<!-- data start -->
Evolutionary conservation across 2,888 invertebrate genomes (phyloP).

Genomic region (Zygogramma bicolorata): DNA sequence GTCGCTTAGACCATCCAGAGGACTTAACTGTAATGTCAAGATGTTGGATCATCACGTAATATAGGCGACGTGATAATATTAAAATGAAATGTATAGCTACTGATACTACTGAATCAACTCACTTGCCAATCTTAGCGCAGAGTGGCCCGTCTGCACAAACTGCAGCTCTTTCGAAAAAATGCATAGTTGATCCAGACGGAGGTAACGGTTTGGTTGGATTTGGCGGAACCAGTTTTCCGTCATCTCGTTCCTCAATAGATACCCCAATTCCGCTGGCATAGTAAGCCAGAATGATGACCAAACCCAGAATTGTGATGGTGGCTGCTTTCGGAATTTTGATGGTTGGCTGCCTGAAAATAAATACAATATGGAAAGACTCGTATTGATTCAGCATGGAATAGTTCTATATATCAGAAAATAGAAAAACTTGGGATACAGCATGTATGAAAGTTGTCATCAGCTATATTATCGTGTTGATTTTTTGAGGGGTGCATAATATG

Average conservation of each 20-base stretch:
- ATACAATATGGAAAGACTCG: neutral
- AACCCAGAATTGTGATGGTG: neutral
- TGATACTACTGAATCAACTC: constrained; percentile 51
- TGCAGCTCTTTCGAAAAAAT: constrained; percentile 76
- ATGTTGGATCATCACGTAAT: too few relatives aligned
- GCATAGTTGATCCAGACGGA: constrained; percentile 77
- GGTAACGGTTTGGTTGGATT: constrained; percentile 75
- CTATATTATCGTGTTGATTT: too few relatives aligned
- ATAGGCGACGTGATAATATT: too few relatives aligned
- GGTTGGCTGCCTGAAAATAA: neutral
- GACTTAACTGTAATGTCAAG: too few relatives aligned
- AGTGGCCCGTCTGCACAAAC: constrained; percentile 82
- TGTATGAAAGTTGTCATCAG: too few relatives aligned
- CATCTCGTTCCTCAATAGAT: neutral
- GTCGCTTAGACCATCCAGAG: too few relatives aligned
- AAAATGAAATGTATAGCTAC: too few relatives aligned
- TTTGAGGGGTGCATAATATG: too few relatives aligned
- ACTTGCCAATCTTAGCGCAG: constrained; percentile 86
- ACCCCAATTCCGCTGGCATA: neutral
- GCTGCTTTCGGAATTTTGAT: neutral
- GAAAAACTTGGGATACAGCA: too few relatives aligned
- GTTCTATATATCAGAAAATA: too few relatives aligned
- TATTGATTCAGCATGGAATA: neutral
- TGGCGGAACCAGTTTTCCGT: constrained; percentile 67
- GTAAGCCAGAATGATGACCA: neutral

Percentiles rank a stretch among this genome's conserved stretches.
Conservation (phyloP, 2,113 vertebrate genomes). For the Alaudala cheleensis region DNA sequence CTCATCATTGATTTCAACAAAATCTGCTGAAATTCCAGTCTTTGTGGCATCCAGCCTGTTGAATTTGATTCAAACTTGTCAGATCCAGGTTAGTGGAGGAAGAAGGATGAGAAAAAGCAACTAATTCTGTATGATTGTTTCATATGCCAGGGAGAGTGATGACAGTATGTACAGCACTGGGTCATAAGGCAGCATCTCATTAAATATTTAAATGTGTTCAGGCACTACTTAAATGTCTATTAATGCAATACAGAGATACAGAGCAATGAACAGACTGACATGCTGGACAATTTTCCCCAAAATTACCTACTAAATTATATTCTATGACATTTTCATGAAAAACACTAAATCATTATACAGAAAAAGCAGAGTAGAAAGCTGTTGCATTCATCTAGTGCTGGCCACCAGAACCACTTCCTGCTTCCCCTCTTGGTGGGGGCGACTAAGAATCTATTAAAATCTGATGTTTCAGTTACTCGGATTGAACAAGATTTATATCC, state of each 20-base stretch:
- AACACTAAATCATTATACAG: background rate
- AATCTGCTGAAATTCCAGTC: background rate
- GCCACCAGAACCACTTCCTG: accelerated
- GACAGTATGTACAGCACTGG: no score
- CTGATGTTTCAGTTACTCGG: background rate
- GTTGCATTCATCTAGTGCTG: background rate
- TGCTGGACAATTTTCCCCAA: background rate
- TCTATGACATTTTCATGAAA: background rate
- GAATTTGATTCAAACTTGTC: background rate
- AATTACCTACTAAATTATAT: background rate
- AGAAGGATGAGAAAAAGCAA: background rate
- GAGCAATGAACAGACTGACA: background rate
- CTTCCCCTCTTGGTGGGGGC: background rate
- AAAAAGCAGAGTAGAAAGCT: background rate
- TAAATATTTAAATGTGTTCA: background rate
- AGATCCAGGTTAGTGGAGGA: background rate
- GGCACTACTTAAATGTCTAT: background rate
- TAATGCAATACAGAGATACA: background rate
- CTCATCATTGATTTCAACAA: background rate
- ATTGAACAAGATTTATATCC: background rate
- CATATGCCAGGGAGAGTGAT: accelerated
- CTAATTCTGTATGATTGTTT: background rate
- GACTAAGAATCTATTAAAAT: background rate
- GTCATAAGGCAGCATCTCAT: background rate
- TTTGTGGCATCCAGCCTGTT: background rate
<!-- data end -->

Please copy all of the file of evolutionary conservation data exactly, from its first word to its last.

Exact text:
Evolutionary conservation across 2,888 invertebrate genomes (phyloP).

Genomic region (Zygogramma bicolorata): DNA sequence GTCGCTTAGACCATCCAGAGGACTTAACTGTAATGTCAAGATGTTGGATCATCACGTAATATAGGCGACGTGATAATATTAAAATGAAATGTATAGCTACTGATACTACTGAATCAACTCACTTGCCAATCTTAGCGCAGAGTGGCCCGTCTGCACAAACTGCAGCTCTTTCGAAAAAATGCATAGTTGATCCAGACGGAGGTAACGGTTTGGTTGGATTTGGCGGAACCAGTTTTCCGTCATCTCGTTCCTCAATAGATACCCCAATTCCGCTGGCATAGTAAGCCAGAATGATGACCAAACCCAGAATTGTGATGGTGGCTGCTTTCGGAATTTTGATGGTTGGCTGCCTGAAAATAAATACAATATGGAAAGACTCGTATTGATTCAGCATGGAATAGTTCTATATATCAGAAAATAGAAAAACTTGGGATACAGCATGTATGAAAGTTGTCATCAGCTATATTATCGTGTTGATTTTTTGAGGGGTGCATAATATG

Average conservation of each 20-base stretch:
- ATACAATATGGAAAGACTCG: neutral
- AACCCAGAATTGTGATGGTG: neutral
- TGATACTACTGAATCAACTC: constrained; percentile 51
- TGCAGCTCTTTCGAAAAAAT: constrained; percentile 76
- ATGTTGGATCATCACGTAAT: too few relatives aligned
- GCATAGTTGATCCAGACGGA: constrained; percentile 77
- GGTAACGGTTTGGTTGGATT: constrained; percentile 75
- CTATATTATCGTGTTGATTT: too few relatives aligned
- ATAGGCGACGTGATAATATT: too few relatives aligned
- GGTTGGCTGCCTGAAAATAA: neutral
- GACTTAACTGTAATGTCAAG: too few relatives aligned
- AGTGGCCCGTCTGCACAAAC: constrained; percentile 82
- TGTATGAAAGTTGTCATCAG: too few relatives aligned
- CATCTCGTTCCTCAATAGAT: neutral
- GTCGCTTAGACCATCCAGAG: too few relatives aligned
- AAAATGAAATGTATAGCTAC: too few relatives aligned
- TTTGAGGGGTGCATAATATG: too few relatives aligned
- ACTTGCCAATCTTAGCGCAG: constrained; percentile 86
- ACCCCAATTCCGCTGGCATA: neutral
- GCTGCTTTCGGAATTTTGAT: neutral
- GAAAAACTTGGGATACAGCA: too few relatives aligned
- GTTCTATATATCAGAAAATA: too few relatives aligned
- TATTGATTCAGCATGGAATA: neutral
- TGGCGGAACCAGTTTTCCGT: constrained; percentile 67
- GTAAGCCAGAATGATGACCA: neutral

Percentiles rank a stretch among this genome's conserved stretches.
Conservation (phyloP, 2,113 vertebrate genomes). For the Alaudala cheleensis region DNA sequence CTCATCATTGATTTCAACAAAATCTGCTGAAATTCCAGTCTTTGTGGCATCCAGCCTGTTGAATTTGATTCAAACTTGTCAGATCCAGGTTAGTGGAGGAAGAAGGATGAGAAAAAGCAACTAATTCTGTATGATTGTTTCATATGCCAGGGAGAGTGATGACAGTATGTACAGCACTGGGTCATAAGGCAGCATCTCATTAAATATTTAAATGTGTTCAGGCACTACTTAAATGTCTATTAATGCAATACAGAGATACAGAGCAATGAACAGACTGACATGCTGGACAATTTTCCCCAAAATTACCTACTAAATTATATTCTATGACATTTTCATGAAAAACACTAAATCATTATACAGAAAAAGCAGAGTAGAAAGCTGTTGCATTCATCTAGTGCTGGCCACCAGAACCACTTCCTGCTTCCCCTCTTGGTGGGGGCGACTAAGAATCTATTAAAATCTGATGTTTCAGTTACTCGGATTGAACAAGATTTATATCC, state of each 20-base stretch:
- AACACTAAATCATTATACAG: background rate
- AATCTGCTGAAATTCCAGTC: background rate
- GCCACCAGAACCACTTCCTG: accelerated
- GACAGTATGTACAGCACTGG: no score
- CTGATGTTTCAGTTACTCGG: background rate
- GTTGCATTCATCTAGTGCTG: background rate
- TGCTGGACAATTTTCCCCAA: background rate
- TCTATGACATTTTCATGAAA: background rate
- GAATTTGATTCAAACTTGTC: background rate
- AATTACCTACTAAATTATAT: background rate
- AGAAGGATGAGAAAAAGCAA: background rate
- GAGCAATGAACAGACTGACA: background rate
- CTTCCCCTCTTGGTGGGGGC: background rate
- AAAAAGCAGAGTAGAAAGCT: background rate
- TAAATATTTAAATGTGTTCA: background rate
- AGATCCAGGTTAGTGGAGGA: background rate
- GGCACTACTTAAATGTCTAT: background rate
- TAATGCAATACAGAGATACA: background rate
- CTCATCATTGATTTCAACAA: background rate
- ATTGAACAAGATTTATATCC: background rate
- CATATGCCAGGGAGAGTGAT: accelerated
- CTAATTCTGTATGATTGTTT: background rate
- GACTAAGAATCTATTAAAAT: background rate
- GTCATAAGGCAGCATCTCAT: background rate
- TTTGTGGCATCCAGCCTGTT: background rate